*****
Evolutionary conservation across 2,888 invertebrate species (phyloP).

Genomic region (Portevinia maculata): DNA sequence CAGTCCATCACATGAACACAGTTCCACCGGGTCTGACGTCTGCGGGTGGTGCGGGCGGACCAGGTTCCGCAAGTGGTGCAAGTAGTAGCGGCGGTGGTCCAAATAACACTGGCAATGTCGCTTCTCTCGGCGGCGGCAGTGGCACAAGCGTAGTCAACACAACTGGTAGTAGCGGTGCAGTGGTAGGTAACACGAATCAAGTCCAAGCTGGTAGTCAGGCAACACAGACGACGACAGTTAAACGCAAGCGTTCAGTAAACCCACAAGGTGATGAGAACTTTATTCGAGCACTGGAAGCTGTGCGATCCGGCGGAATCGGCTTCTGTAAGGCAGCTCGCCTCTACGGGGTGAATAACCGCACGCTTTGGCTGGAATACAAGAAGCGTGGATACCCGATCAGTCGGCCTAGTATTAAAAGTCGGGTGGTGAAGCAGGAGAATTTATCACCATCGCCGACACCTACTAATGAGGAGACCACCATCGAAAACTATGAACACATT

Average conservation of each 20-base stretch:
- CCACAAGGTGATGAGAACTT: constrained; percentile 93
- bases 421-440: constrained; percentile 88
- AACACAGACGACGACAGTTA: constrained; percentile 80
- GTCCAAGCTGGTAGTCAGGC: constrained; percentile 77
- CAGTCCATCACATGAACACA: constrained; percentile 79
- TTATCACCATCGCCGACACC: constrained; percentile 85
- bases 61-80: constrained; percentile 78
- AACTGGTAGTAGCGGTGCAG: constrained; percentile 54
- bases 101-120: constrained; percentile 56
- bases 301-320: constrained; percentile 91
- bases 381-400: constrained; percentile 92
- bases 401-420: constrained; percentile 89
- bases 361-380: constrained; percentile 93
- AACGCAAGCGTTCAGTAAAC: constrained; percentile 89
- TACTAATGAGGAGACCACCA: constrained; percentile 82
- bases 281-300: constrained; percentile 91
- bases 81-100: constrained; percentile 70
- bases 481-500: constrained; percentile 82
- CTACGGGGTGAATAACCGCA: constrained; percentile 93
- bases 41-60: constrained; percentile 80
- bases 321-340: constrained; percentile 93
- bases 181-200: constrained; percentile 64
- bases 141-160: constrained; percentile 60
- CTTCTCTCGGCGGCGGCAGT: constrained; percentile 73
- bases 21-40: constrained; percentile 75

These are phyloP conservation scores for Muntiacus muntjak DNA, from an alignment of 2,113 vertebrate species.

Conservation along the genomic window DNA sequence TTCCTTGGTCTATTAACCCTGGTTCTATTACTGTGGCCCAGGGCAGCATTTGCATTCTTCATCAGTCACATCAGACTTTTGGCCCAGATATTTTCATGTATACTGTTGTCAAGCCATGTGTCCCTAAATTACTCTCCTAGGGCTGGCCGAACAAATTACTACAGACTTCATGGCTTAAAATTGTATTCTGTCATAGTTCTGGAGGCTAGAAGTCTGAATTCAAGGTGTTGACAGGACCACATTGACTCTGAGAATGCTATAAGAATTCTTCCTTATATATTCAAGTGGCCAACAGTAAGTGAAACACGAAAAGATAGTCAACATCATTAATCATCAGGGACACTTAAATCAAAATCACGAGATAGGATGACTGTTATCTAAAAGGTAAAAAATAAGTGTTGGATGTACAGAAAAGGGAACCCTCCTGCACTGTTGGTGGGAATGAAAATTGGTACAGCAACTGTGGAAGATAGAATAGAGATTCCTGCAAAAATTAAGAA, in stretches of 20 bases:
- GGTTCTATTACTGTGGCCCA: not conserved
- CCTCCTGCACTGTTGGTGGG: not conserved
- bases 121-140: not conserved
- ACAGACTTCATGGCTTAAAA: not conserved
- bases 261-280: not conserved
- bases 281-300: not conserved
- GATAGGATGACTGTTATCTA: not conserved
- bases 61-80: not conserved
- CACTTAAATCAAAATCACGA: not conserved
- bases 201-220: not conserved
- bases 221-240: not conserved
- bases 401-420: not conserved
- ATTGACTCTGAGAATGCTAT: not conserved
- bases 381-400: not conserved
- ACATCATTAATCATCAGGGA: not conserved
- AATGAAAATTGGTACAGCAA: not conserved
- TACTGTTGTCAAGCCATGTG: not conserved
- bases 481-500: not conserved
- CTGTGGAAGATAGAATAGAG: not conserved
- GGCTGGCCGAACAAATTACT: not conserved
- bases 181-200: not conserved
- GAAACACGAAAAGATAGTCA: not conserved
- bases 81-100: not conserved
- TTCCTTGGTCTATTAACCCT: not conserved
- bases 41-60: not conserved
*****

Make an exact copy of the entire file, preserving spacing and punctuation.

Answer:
Evolutionary conservation across 2,888 invertebrate species (phyloP).

Genomic region (Portevinia maculata): DNA sequence CAGTCCATCACATGAACACAGTTCCACCGGGTCTGACGTCTGCGGGTGGTGCGGGCGGACCAGGTTCCGCAAGTGGTGCAAGTAGTAGCGGCGGTGGTCCAAATAACACTGGCAATGTCGCTTCTCTCGGCGGCGGCAGTGGCACAAGCGTAGTCAACACAACTGGTAGTAGCGGTGCAGTGGTAGGTAACACGAATCAAGTCCAAGCTGGTAGTCAGGCAACACAGACGACGACAGTTAAACGCAAGCGTTCAGTAAACCCACAAGGTGATGAGAACTTTATTCGAGCACTGGAAGCTGTGCGATCCGGCGGAATCGGCTTCTGTAAGGCAGCTCGCCTCTACGGGGTGAATAACCGCACGCTTTGGCTGGAATACAAGAAGCGTGGATACCCGATCAGTCGGCCTAGTATTAAAAGTCGGGTGGTGAAGCAGGAGAATTTATCACCATCGCCGACACCTACTAATGAGGAGACCACCATCGAAAACTATGAACACATT

Average conservation of each 20-base stretch:
- CCACAAGGTGATGAGAACTT: constrained; percentile 93
- bases 421-440: constrained; percentile 88
- AACACAGACGACGACAGTTA: constrained; percentile 80
- GTCCAAGCTGGTAGTCAGGC: constrained; percentile 77
- CAGTCCATCACATGAACACA: constrained; percentile 79
- TTATCACCATCGCCGACACC: constrained; percentile 85
- bases 61-80: constrained; percentile 78
- AACTGGTAGTAGCGGTGCAG: constrained; percentile 54
- bases 101-120: constrained; percentile 56
- bases 301-320: constrained; percentile 91
- bases 381-400: constrained; percentile 92
- bases 401-420: constrained; percentile 89
- bases 361-380: constrained; percentile 93
- AACGCAAGCGTTCAGTAAAC: constrained; percentile 89
- TACTAATGAGGAGACCACCA: constrained; percentile 82
- bases 281-300: constrained; percentile 91
- bases 81-100: constrained; percentile 70
- bases 481-500: constrained; percentile 82
- CTACGGGGTGAATAACCGCA: constrained; percentile 93
- bases 41-60: constrained; percentile 80
- bases 321-340: constrained; percentile 93
- bases 181-200: constrained; percentile 64
- bases 141-160: constrained; percentile 60
- CTTCTCTCGGCGGCGGCAGT: constrained; percentile 73
- bases 21-40: constrained; percentile 75

These are phyloP conservation scores for Muntiacus muntjak DNA, from an alignment of 2,113 vertebrate species.

Conservation along the genomic window DNA sequence TTCCTTGGTCTATTAACCCTGGTTCTATTACTGTGGCCCAGGGCAGCATTTGCATTCTTCATCAGTCACATCAGACTTTTGGCCCAGATATTTTCATGTATACTGTTGTCAAGCCATGTGTCCCTAAATTACTCTCCTAGGGCTGGCCGAACAAATTACTACAGACTTCATGGCTTAAAATTGTATTCTGTCATAGTTCTGGAGGCTAGAAGTCTGAATTCAAGGTGTTGACAGGACCACATTGACTCTGAGAATGCTATAAGAATTCTTCCTTATATATTCAAGTGGCCAACAGTAAGTGAAACACGAAAAGATAGTCAACATCATTAATCATCAGGGACACTTAAATCAAAATCACGAGATAGGATGACTGTTATCTAAAAGGTAAAAAATAAGTGTTGGATGTACAGAAAAGGGAACCCTCCTGCACTGTTGGTGGGAATGAAAATTGGTACAGCAACTGTGGAAGATAGAATAGAGATTCCTGCAAAAATTAAGAA, in stretches of 20 bases:
- GGTTCTATTACTGTGGCCCA: not conserved
- CCTCCTGCACTGTTGGTGGG: not conserved
- bases 121-140: not conserved
- ACAGACTTCATGGCTTAAAA: not conserved
- bases 261-280: not conserved
- bases 281-300: not conserved
- GATAGGATGACTGTTATCTA: not conserved
- bases 61-80: not conserved
- CACTTAAATCAAAATCACGA: not conserved
- bases 201-220: not conserved
- bases 221-240: not conserved
- bases 401-420: not conserved
- ATTGACTCTGAGAATGCTAT: not conserved
- bases 381-400: not conserved
- ACATCATTAATCATCAGGGA: not conserved
- AATGAAAATTGGTACAGCAA: not conserved
- TACTGTTGTCAAGCCATGTG: not conserved
- bases 481-500: not conserved
- CTGTGGAAGATAGAATAGAG: not conserved
- GGCTGGCCGAACAAATTACT: not conserved
- bases 181-200: not conserved
- GAAACACGAAAAGATAGTCA: not conserved
- bases 81-100: not conserved
- TTCCTTGGTCTATTAACCCT: not conserved
- bases 41-60: not conserved